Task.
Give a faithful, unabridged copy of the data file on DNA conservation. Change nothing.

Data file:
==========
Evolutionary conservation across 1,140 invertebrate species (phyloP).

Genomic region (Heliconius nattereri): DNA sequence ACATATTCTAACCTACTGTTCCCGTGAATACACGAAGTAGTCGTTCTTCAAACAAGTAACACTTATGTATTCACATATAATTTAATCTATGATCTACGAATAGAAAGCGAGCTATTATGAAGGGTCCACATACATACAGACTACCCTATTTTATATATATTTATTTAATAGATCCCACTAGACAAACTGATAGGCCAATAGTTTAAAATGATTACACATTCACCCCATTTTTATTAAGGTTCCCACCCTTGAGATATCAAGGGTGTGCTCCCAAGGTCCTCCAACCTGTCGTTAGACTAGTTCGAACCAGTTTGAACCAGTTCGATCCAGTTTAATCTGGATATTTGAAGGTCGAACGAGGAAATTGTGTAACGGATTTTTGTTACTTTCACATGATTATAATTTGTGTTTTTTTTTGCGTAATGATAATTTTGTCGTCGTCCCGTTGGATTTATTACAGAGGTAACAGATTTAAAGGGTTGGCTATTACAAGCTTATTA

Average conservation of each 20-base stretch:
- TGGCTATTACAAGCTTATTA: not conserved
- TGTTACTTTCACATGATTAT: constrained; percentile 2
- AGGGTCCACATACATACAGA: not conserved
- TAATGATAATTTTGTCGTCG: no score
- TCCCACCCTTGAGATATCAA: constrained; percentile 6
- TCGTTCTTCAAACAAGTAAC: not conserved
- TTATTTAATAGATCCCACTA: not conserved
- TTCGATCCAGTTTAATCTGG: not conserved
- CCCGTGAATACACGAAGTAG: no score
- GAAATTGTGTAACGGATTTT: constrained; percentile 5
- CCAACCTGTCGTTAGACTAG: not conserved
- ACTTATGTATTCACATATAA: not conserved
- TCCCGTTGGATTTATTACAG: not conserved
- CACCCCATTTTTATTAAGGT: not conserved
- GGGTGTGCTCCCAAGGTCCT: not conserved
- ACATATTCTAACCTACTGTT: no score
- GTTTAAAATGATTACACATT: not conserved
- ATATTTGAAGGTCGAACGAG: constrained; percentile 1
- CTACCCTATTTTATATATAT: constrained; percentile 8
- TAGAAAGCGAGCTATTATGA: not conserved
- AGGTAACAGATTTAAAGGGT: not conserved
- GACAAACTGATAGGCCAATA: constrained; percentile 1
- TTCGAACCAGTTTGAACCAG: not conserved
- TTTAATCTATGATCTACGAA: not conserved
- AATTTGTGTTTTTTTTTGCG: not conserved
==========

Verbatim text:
Evolutionary conservation across 1,140 invertebrate species (phyloP).

Genomic region (Heliconius nattereri): DNA sequence ACATATTCTAACCTACTGTTCCCGTGAATACACGAAGTAGTCGTTCTTCAAACAAGTAACACTTATGTATTCACATATAATTTAATCTATGATCTACGAATAGAAAGCGAGCTATTATGAAGGGTCCACATACATACAGACTACCCTATTTTATATATATTTATTTAATAGATCCCACTAGACAAACTGATAGGCCAATAGTTTAAAATGATTACACATTCACCCCATTTTTATTAAGGTTCCCACCCTTGAGATATCAAGGGTGTGCTCCCAAGGTCCTCCAACCTGTCGTTAGACTAGTTCGAACCAGTTTGAACCAGTTCGATCCAGTTTAATCTGGATATTTGAAGGTCGAACGAGGAAATTGTGTAACGGATTTTTGTTACTTTCACATGATTATAATTTGTGTTTTTTTTTGCGTAATGATAATTTTGTCGTCGTCCCGTTGGATTTATTACAGAGGTAACAGATTTAAAGGGTTGGCTATTACAAGCTTATTA

Average conservation of each 20-base stretch:
- TGGCTATTACAAGCTTATTA: not conserved
- TGTTACTTTCACATGATTAT: constrained; percentile 2
- AGGGTCCACATACATACAGA: not conserved
- TAATGATAATTTTGTCGTCG: no score
- TCCCACCCTTGAGATATCAA: constrained; percentile 6
- TCGTTCTTCAAACAAGTAAC: not conserved
- TTATTTAATAGATCCCACTA: not conserved
- TTCGATCCAGTTTAATCTGG: not conserved
- CCCGTGAATACACGAAGTAG: no score
- GAAATTGTGTAACGGATTTT: constrained; percentile 5
- CCAACCTGTCGTTAGACTAG: not conserved
- ACTTATGTATTCACATATAA: not conserved
- TCCCGTTGGATTTATTACAG: not conserved
- CACCCCATTTTTATTAAGGT: not conserved
- GGGTGTGCTCCCAAGGTCCT: not conserved
- ACATATTCTAACCTACTGTT: no score
- GTTTAAAATGATTACACATT: not conserved
- ATATTTGAAGGTCGAACGAG: constrained; percentile 1
- CTACCCTATTTTATATATAT: constrained; percentile 8
- TAGAAAGCGAGCTATTATGA: not conserved
- AGGTAACAGATTTAAAGGGT: not conserved
- GACAAACTGATAGGCCAATA: constrained; percentile 1
- TTCGAACCAGTTTGAACCAG: not conserved
- TTTAATCTATGATCTACGAA: not conserved
- AATTTGTGTTTTTTTTTGCG: not conserved